Despite the lack of vegetation, the terrain is quite difficult to walk across.  It is hilly and rough, and even though I wore shoes designed for a tropical hike, I found myself somewhat uncertain.  There were also warnings for CO2, which can be quite hazardous to breathe.

For miles, we drove downhill, stopping at dormant craters and fields of lava.  Suddenly, the vista emptied into the sea.  The clouds marking the lava beach, just as if it were freshly minted lava.  From the top of the hill to the sea shore, it must have been a good four miles, down a winding road.  I’m told that the road originally led to a town called Kalapana, which was mostly destroyed by a lava flow in 1990.

When we got to the end of the road, I noticed a small trail leading to the edge of a cliff.  I cautiously took the trail and came upon a lava arch, which had been formed by the violent surf that forms Hilo-side of the island.

I wondered about the people who live in the volcano’s path.   What kind of house do you build if you know it could be destroyed by lava?  Do you think about it?  One of the residents of Kalapana told a reporter that “it’s very easy to outrun lava.”  But, it can’t be that easy to watch your house be consumed by it.

Maybe that’s why so much of the architecture on the Big Island seems so transient.  Here, in Minnesota, we build big houses out of brick and stone (okay, so most of our modern architecture is stick-built, but it’s meant to last, right?).   We protect ourselves from the elements, from the harshness of winter and the very real threats of tornado and lightning.   In hurricane regions, houses are built on stilts.  In Hawaii, it’s almost as if they know that no building code will protect against a volcano.  The houses are low to the ground, and they are almost featureless.  I even noticed that Big Island houses didn’t even seem to feature lanais, although it is certainly true that when you travel someplace for the first time, you tend not to see the residential neighborhoods.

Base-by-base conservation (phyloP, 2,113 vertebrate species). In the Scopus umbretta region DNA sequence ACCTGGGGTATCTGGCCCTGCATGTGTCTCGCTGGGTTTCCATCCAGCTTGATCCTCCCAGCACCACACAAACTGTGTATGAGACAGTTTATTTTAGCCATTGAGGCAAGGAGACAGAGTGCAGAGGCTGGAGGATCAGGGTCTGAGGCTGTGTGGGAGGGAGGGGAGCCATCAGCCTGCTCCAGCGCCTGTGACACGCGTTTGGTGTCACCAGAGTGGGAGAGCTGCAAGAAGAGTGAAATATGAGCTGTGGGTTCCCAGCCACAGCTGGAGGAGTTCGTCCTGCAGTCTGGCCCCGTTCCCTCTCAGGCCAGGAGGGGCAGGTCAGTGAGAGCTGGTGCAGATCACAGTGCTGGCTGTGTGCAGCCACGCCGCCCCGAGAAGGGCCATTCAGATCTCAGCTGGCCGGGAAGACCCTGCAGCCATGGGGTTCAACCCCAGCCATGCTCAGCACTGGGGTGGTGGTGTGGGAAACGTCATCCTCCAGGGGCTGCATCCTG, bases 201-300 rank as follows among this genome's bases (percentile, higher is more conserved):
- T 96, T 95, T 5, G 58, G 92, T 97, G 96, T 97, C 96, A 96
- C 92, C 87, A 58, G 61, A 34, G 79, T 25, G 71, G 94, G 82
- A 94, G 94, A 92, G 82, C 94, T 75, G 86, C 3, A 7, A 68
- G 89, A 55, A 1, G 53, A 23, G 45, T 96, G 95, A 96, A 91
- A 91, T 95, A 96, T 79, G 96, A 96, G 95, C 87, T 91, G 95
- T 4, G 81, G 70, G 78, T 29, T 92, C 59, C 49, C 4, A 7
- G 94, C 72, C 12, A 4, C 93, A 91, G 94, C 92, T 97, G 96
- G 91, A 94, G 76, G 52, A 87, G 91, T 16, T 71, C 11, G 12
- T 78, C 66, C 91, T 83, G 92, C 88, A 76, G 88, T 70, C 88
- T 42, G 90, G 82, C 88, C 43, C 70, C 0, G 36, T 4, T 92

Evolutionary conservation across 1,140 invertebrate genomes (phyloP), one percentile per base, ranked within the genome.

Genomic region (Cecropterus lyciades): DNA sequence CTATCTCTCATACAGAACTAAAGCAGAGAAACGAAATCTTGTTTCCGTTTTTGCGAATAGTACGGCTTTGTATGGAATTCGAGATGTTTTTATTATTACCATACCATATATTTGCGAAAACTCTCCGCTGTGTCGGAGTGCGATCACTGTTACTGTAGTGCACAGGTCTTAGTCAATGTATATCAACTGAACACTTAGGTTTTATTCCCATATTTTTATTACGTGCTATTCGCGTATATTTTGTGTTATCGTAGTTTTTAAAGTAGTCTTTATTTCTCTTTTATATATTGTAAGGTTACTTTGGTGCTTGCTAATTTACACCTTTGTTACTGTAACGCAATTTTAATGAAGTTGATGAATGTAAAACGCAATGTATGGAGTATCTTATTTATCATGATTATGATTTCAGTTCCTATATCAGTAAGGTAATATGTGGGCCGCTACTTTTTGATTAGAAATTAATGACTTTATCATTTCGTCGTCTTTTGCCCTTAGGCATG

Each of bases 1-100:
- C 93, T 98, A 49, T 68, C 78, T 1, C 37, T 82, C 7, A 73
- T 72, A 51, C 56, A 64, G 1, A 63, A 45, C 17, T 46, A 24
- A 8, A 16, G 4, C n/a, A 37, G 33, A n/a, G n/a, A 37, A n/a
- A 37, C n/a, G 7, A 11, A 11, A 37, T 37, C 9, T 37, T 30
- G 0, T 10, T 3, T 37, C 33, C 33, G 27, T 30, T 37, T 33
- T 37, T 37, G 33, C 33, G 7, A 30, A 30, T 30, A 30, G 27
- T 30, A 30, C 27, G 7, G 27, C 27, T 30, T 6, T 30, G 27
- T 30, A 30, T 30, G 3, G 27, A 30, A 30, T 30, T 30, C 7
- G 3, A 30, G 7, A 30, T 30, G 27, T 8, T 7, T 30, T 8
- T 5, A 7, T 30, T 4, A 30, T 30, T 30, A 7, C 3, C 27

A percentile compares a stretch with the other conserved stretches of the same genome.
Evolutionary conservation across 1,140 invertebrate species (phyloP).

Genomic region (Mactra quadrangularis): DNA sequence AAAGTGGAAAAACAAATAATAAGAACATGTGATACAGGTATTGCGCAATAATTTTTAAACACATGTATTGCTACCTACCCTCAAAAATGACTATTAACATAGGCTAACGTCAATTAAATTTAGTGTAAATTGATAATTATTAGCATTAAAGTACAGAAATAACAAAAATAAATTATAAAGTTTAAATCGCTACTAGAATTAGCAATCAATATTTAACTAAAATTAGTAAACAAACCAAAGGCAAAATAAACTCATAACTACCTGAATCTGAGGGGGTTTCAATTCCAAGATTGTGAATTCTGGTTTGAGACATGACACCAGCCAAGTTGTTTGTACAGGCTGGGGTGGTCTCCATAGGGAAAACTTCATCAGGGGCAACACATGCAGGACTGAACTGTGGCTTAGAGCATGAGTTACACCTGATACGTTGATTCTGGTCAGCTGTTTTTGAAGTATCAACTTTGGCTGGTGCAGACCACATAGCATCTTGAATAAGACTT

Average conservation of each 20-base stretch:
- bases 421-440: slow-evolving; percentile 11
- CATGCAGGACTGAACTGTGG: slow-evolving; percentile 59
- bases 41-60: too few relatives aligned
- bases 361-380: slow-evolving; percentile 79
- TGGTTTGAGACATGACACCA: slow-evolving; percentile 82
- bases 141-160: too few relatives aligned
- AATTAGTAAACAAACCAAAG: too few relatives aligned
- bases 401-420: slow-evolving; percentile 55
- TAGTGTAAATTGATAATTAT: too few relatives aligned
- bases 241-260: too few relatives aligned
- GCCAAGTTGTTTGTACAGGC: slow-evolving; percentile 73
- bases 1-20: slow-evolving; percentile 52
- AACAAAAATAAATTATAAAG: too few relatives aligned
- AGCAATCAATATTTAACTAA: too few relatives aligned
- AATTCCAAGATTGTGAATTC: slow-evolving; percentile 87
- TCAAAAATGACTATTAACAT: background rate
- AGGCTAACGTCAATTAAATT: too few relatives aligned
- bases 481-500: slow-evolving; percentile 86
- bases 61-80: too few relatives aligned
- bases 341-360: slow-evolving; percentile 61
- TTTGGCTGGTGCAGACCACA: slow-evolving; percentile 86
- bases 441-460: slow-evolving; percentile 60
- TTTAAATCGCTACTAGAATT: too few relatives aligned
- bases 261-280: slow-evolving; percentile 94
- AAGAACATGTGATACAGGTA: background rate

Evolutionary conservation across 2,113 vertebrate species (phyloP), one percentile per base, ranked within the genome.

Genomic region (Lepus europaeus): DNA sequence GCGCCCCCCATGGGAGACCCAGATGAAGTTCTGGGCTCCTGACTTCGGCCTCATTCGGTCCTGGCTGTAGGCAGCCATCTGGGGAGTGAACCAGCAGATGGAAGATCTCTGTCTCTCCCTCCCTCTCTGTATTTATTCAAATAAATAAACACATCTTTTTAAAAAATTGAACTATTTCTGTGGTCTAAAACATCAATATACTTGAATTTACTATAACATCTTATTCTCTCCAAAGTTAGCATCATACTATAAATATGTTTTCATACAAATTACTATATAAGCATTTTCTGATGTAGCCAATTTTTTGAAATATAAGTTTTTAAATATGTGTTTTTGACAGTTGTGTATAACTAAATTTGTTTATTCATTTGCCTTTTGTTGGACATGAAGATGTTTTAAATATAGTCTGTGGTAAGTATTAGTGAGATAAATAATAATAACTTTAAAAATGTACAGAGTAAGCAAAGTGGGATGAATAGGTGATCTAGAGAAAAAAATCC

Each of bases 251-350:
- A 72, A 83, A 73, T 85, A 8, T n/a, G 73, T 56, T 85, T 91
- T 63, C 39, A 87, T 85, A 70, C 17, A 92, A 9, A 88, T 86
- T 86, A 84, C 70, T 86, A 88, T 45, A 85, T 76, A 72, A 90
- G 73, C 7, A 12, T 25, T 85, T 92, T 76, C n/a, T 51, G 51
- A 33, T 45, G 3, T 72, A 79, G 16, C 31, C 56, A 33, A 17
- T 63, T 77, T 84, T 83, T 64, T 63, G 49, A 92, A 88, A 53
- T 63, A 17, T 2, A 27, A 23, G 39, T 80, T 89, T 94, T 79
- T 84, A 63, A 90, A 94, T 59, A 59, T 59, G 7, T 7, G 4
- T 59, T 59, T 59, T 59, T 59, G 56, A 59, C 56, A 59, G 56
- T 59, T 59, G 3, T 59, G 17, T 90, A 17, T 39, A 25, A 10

That evening, Tom and I went to the Island Breeze Luau.  The Luau is a right of passage for every tourist.  I’m told there are much bigger luaus on Oahu, but I’m not sure that would translate to a better experience.  Let’s face it, the Luau is an opportunity to show tourists something about Hawaiian culture.  It’s an opportunity to see hula dancing, eat poi and drink Mai Tais (which were really tasty).  I skipped the poi, because the MC of the luau wouldn’t endorse it, but I did have some really good imu pork (a pig roasted in an earth oven), and some amazing salmon poke (raw marinated salmon).  Before the entertainment began, it began to rain, so the entire evening’s activities were accelerated.  It was hard to concentrate on the show, which seemed to be an all-Polynesian dance review that would have been equally at home on a cruise ship or a Reno casino.   We learned a few Hawaiian words, and I enjoyed listening to the newlyweds next to us tell us about their wedding.   By the end of the show, we were drenched.  But it was kind of a nice, Hawaiian drenched.  Warm.  And there was a rainbow.